In this respect, more studies have been made on adults but a recent study published in Science (26 May 2021). The study is based on a survey, “National Youth Health Monitor” of the Dutch region of South Limburg. Respondents were 7956 Dutch adolescents aged between 12 and 18 highlights 5 issues:
- • Relatively few studies have investigated loneliness in the adolescent population.
- • 19.4% of adolescents reported being lonely.
- • Factors in family, school and social media context were associated with loneliness.
- • Loneliness deserves to be recognized as an important social/mental health problem.
- • Interventions focused on preventing loneliness among adolescents are crucial. Read the full study HERE. In our opinion, this large study could give an idea of the youth incidence in Western countries.
Loneliness medical risks based on peer review articles
- Loneliness, living alone and poor social connections are as bad for your health as smoking 15 cigarettes a day. (Holt-Lunstad, 2010)
- Loneliness is worse for you than obesity. (Holt-Lunstad, 2010)
- Lonely people are more likely to suffer from dementia, heart disease and depression. (Valtorta et al, 2016) (James et al, 2011) (Cacioppo et al, 2006) read more HERE.
- Loneliness is likely to increase your risk of death by 29% (Holt-Lunstad, 2015). Read more HERE.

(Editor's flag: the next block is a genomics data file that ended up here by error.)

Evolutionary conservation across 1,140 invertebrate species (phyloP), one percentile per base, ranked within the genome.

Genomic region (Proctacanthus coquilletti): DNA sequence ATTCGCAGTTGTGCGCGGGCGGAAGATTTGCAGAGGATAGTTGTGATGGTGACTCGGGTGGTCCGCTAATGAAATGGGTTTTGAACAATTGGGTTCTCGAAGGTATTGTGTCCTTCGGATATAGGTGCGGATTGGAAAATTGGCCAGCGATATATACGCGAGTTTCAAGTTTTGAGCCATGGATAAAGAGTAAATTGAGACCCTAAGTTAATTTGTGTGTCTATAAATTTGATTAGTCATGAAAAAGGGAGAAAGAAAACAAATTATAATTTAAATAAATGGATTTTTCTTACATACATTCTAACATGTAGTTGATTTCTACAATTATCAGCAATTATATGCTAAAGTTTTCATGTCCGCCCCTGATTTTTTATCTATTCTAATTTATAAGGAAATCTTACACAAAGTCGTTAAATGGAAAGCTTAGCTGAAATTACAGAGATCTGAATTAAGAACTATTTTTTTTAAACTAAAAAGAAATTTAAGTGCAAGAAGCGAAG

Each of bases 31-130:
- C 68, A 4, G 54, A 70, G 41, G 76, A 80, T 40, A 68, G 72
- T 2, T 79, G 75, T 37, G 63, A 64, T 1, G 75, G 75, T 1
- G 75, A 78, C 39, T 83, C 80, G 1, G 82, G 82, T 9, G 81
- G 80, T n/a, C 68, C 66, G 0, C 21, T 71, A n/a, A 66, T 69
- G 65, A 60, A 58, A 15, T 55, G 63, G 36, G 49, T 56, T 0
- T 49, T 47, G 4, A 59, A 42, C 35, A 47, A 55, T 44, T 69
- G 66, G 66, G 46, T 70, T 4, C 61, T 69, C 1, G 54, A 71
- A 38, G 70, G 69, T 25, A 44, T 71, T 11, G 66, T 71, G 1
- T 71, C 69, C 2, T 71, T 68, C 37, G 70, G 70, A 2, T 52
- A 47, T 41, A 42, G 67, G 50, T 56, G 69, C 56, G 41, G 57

Tacking measures to tackle social isolation
United Kingdom’s Government is taking measures to stop this trend. As we said above an entire Ministry was created in United Kindom with this aim, also a spontaneous movement is making a campaign in that country called Project of Loneliness. An official campaign that began by doctors will prescribe social activities as part of a new strategy to tackle social isolation, ministers have announced.
Also, a pilot campaign using Royal Post starts this which saw postmen and women halt their rounds to talk to people who are lonely amid fears growing numbers of people are isolated and suffering health problems as a result. The plan was trialed in three areas – Liverpool, New Maldon near London and Whitby (The Telegraph, October 15, 2018).
Loneliness in the coronavirus era
In this respect, the aforementioned recent JAMA report says, that Physicians cannot “fix” loneliness in the same way they treat more discrete problems in clinical practice. Loneliness is not a disease to be vanquished, but a useful personal barometer of social needs that must be addressed to enhance connectedness and prevent adverse health outcomes. Long-term approaches to loneliness will likely require major social changes and attitudes. A cultural issue with particular difficulties to be resolved in a short time. During and after the COVID-19 pandemic, however, clinicians, researchers, and health care systems can play a leading role in expanding assessments, interventions, and research to reduce health risks associated with loneliness. In our opinion, also the social aspect of this crisis is urgent to be approached with effective measures.
From a bioethics point of view, we have a question about the suggested measures. Could be the loneliness epidemic an effect of our cultural values that must be approached from early education?